New FEC Complaint: Hillary Clinton Campaign, DNC Accused in ‘Corrupt’ Money Scheme

A political action committee filed a complaint with the Federal Election Commission on Monday naming Hillary Clinton’s 2016 presidential campaign and the Democratic National Committee in what is being called a “corrupt” scheme to bypass campaign finance rules.

The Committee to Defend the President alleges that the Clinton campaign and the DNC utilized state chapters of the party to funnel money to the DNC, and eventually the Clinton campaign, Fox News reported.

According to the complaint, roughly $84 million was illegally sent by the Hillary Victory Fund to the state chapters. Then, it was allegedly transferred back to the DNC before making it to the campaign.

“Based on publicly available FEC records, repeatedly throughout the 2016 presidential campaign, HVF would purportedly transfer funds to its constituent political committees, which included between 34 and 40 state parties,” the complaint reads.

“On the very same day each of these transfers supposedly occurred, or occasionally the very next day, every single one of those state parties purportedly contributed all of those funds to the DNC.”

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A significant portion of the money reportedly came from well-known donors like Calvin Klein and Seth MacFarlane, who created the animated sitcom “Family Guy.”

Officials with the CDP, which arose out of the Stop Hillary PAC, said they discovered this scheme after studying FEC reports. They found that “HVF either never transferred the money to state chapters and back to the DNC, or did so without the state chapters having actual control,” according to Fox.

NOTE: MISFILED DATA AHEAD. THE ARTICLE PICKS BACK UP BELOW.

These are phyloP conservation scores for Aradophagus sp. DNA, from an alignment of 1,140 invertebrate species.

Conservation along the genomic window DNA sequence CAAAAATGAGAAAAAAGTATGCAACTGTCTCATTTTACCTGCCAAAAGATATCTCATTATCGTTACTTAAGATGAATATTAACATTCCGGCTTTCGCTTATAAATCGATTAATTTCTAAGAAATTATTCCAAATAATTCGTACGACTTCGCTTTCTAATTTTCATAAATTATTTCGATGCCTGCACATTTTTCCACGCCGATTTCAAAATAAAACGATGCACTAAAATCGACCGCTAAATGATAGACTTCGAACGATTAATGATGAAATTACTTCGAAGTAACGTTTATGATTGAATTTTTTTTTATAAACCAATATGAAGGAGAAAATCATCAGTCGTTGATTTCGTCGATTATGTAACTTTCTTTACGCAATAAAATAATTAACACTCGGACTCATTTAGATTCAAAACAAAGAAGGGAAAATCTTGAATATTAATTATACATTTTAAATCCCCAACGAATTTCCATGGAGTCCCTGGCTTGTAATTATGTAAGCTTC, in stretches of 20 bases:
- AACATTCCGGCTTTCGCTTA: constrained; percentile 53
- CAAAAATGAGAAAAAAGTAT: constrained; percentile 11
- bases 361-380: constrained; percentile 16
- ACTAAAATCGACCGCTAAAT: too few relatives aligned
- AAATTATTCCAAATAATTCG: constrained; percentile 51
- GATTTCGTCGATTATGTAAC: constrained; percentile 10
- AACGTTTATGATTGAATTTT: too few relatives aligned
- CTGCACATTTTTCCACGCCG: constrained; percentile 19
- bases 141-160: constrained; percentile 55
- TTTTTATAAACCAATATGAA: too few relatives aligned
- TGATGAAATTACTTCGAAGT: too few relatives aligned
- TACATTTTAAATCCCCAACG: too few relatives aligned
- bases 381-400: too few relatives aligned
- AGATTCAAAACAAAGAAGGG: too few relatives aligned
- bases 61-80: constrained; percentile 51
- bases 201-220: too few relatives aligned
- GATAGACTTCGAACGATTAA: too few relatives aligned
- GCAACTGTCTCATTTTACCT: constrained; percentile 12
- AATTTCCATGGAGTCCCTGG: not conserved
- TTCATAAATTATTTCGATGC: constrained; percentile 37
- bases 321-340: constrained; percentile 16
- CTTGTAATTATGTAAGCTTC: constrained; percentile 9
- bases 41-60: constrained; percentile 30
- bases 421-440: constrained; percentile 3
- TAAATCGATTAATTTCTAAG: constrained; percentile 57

CDP Chairman Ted Harvey emphasized the importance of the find, noting that it shows how “corrupt” the campaign system really is.

“What we have found, people need to see,” Harvey told Fox. “I think it’s important that the American public has an understanding of how corrupt this campaign system was and that they were doing anything they could to secure the nomination in her favor.”

CDP counsel Dan Backer said he thinks the scheme was legally questionable on two counts — it went against a Supreme Court ruling and also broke FEC rules limiting campaign donations to $2,700 per person.

He said the scheme violated a Supreme Court decision ruling that such practices are illegal. The donations in question, Backer noted, were “specifically earmarked for the DNC and the campaign committee.”

“It’s not entirely clear if they transferred the money to the state parties to begin with, and if they never had control of the money, it’s not a contribution. It’s an earmark. If the money is in control of the candidate, then it is a contribution to them,” he explained.

The CDP’s complaint says the HVF would send contributions to the state party chapters, then get the money back within a day.

“It appears virtually every single disbursement from HVF to a state party resulted in an immediate transfer of the same amount of funds from the state party to the DNC,” another part of the of the filing reads.

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“Over 99% of funds transferred through HVF to state parties wound up at the DNC.”

As Fox pointed out, former interim DNC chair Donna Brazile might have been alluding to such a scheme in her book “Hacks: The Inside Story of the Break-ins and Breakdowns that Put Donald Trump in the White House.”

“Individuals who had maxed out their $2,700 contribution limit to the campaign could write an additional check for $353,400 to the Hillary Victory Fund—that figure represented $10,000 to each of the 32 states’ parties who were part of the Victory Fund agreement — $320,000 — and $33,400 to the DNC,” she wrote.

“The money would be deposited in the states first, and transferred to the DNC shortly after that. Money in the battleground states usually stayed in that state, but all the other states funneled that money directly to the DNC, which quickly transferred the money to (Clinton campaign headquarters in) Brooklyn.”

Brazile believed this showed the victory fund was essentially being directed to the Clinton campaign, even before she received the Democrat nomination.

Backer, meanwhile, wants the DOJ to investigate what happened.

“It’s really cut and dry,” he said, “but it shouldn’t matter that it was Hillary Clinton and the DNC that did this. The law was broken. It doesn’t matter who did it.”